Indigo website still offline nearly 1 week after cybersecurity incident

Almost a week after being hit with an apparent cyberattack, book retailer Indigo’s website is still offline, leaving customers with more questions than answers.

The TSX-listed bookseller’s website went dark on Wednesday, Feb. 8. Indigo’s brick-and-mortar stores could not process any transactions that were not in cash, leaving anyone who wanted to return or buy an item using debit, credit or gift cards in the lurch.

Within hours, the company posted a message on its website, saying it “experienced a cybersecurity incident” and was communicating with customers via its social media channels.

Through the weekend, physical stores had regained most functionalities, except the ability to process returns after the company changed its in-store payment technology as part of its incident response. 

But the website remains offline as of Tuesday afternoon, almost a week after it first went dark.

That’s bad news for the company, as it makes it impossible to process any new sales online. But it’s also bad news for customers, like Gabriel Lee, who ordered a gift for his girlfriend online last week that was scheduled to arrive last Friday; it’s now stuck in transit on Valentine’s Day, with no indication of when it might arrive.

“There’s absolutely no way I can tell if it’s coming, like, this week or next week,” he told CBC News in an interview. “There’s no timeline for it, so unfortunately, I’m going to just have to wait it out and see. And then see if they offer compensation … but I don’t think they will.”

Indigo said Tuesday in a statement posted to social media that customer debit and credit card information was not compromised.

The company has been relatively tight-lipped about what’s happened, but multiple cybersecurity companies interviewed by CBC News say the incident has all the hallmarks of what’s known as a ransomware attack. That’s the term for when hackers infiltrate a company’s internal systems, disable them, then demand a ransom to undo what they’ve done.

It’s a growing problem. Statistics Canada says ransomware attacks amounted to 11 per cent of all cyber security incidents in 2021 — the most recent year for which up to date data is available.

Growing problem

Grocery chain Sobeys was a recent high-profile victim, with the company being hit by a ransomware attack in November that left the chain unable to fill prescriptions at the its pharmacies for four days, while other in-store functions, like self-checkout machines, gift-card use and the redemption of loyalty points, were offline for about a week.

In its most recent quarterly earnings, the company said the incident cost it about $25 million.

Cybersecurity expert Cat Coode says it’s “very likely” that Indigo has been hit by something similar. The timing and duration of the outage suggests it’s something external, she says, as does the sheer number of systems involved, including payment and inventory systems both in store and online.

Headshot of a woman in a blue shirt named Cat Coode, who is the founder of cybersecurity firm Binary Tattoo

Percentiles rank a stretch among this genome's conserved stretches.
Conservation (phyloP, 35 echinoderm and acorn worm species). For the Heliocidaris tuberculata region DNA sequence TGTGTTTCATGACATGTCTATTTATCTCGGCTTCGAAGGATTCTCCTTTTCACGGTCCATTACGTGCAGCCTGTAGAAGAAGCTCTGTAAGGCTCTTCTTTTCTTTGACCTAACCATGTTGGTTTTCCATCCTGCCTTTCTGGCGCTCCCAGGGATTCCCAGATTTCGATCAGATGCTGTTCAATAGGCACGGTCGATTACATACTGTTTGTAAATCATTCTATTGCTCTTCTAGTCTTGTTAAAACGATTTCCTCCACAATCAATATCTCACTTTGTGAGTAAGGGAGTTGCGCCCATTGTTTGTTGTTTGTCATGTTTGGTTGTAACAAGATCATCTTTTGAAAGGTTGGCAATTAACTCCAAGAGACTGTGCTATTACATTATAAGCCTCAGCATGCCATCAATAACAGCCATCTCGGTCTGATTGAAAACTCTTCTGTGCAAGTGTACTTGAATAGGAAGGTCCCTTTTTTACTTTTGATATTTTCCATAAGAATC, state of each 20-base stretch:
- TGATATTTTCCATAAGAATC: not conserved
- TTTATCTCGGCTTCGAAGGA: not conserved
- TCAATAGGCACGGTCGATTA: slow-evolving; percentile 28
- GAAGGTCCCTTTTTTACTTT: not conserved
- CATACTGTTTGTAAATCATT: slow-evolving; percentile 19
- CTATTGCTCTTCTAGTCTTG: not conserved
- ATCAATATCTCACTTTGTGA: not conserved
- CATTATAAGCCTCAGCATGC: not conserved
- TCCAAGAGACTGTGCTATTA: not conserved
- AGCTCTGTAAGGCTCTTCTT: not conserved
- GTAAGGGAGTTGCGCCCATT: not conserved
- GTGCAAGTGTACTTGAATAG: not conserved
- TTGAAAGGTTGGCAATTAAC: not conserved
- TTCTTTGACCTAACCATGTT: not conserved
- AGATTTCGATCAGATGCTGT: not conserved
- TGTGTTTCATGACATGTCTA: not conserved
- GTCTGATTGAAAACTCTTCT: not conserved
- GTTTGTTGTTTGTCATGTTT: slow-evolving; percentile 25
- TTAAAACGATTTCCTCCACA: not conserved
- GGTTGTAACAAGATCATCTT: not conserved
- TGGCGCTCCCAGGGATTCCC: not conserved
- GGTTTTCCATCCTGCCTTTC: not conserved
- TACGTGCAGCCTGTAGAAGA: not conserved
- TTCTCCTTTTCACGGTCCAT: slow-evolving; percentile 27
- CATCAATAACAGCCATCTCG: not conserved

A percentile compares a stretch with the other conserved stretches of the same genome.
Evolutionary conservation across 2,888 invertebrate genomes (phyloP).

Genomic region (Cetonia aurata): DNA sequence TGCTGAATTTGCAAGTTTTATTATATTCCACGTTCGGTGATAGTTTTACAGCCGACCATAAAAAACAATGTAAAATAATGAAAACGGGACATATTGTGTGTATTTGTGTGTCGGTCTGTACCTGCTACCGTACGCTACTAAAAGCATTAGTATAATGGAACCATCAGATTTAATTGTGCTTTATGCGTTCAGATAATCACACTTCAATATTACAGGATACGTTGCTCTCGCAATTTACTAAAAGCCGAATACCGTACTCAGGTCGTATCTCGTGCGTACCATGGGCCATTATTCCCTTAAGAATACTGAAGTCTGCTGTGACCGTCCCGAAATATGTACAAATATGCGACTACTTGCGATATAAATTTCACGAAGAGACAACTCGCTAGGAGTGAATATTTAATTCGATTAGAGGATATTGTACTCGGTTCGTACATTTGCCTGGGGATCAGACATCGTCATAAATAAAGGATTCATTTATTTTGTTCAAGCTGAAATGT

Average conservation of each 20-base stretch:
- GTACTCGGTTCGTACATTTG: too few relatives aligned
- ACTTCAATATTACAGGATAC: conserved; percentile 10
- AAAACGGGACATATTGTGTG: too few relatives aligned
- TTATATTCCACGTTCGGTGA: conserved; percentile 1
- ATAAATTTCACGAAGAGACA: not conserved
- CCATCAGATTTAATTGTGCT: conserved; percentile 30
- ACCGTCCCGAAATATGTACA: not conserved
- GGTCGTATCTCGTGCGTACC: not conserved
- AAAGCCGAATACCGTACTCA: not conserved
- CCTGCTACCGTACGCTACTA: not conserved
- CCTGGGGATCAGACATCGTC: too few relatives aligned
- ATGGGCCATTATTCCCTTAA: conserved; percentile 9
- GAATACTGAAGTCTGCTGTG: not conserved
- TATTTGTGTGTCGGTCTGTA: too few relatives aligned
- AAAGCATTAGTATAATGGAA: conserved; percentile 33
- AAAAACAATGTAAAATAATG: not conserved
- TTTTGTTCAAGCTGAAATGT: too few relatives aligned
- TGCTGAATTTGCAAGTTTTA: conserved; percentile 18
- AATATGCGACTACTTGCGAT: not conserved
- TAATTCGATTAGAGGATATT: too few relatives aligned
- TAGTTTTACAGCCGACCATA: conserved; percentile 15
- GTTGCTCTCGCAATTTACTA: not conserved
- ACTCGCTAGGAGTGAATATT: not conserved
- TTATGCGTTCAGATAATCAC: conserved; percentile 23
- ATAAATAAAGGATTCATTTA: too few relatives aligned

Cat Coode is the founder of cybersecurity firm Binary Tattoo. She says ransomware attacks are a growing nuisance for businesses. (One for the Wall, Inc. )

“The fact that we see two separate and distinct systems that have gone down is an indication that this is a malicious attack and not an accident that’s happened inside the company,” she said.

Regardless of the cause, the longer the outage stretches on the worse the damage will be, says Daniel Tsai, a lecturer in law and business technology at University of Toronto and Toronto Metropolitan University.

“It’s going to have an impact on their sales and reputation because consumers are really focused on the reliability of the site and if they can’t go on … guess what, they’re not going to come back,” he said in an interview. “The longer this goes on, the greater the punishment.”

While she’s confident the retailer is likely the victim of a ransomware attack, Coode is equally confident that it’s unlikely sensitive consumer information, such as credit-card data, was stolen.

“Because there hasn’t been an announcement that there has been a breach of personal information indicates likely that no one has taken the information out of the company,” she said.

“The minute you say the word ‘breach,’ you fired off the alarm — you have to notify the privacy commissioner.”

By law, Canadian companies that experience cybersecurity breaches where customer data is stolen are required to report the breach to the Office of the Privacy Commissioner of Canada “as soon as feasible.”

In a statement to CBC News, the commissioner’s office says it “is aware” of the situation at Indigo and is “in communication with the organization in order to obtain more information including a formal breach report, and to determine next steps.”

“I am not in a position to provide any more information about this matter at this time,” the spokesperson said on Friday. 

CBC News reached out to the agency on Tuesday to see if that status has been updated. 

Indigo spokesperson Melissa Perri said the company was continuing to work with third-party experts to investigate the situation and understand whether any customer data has been accessed.


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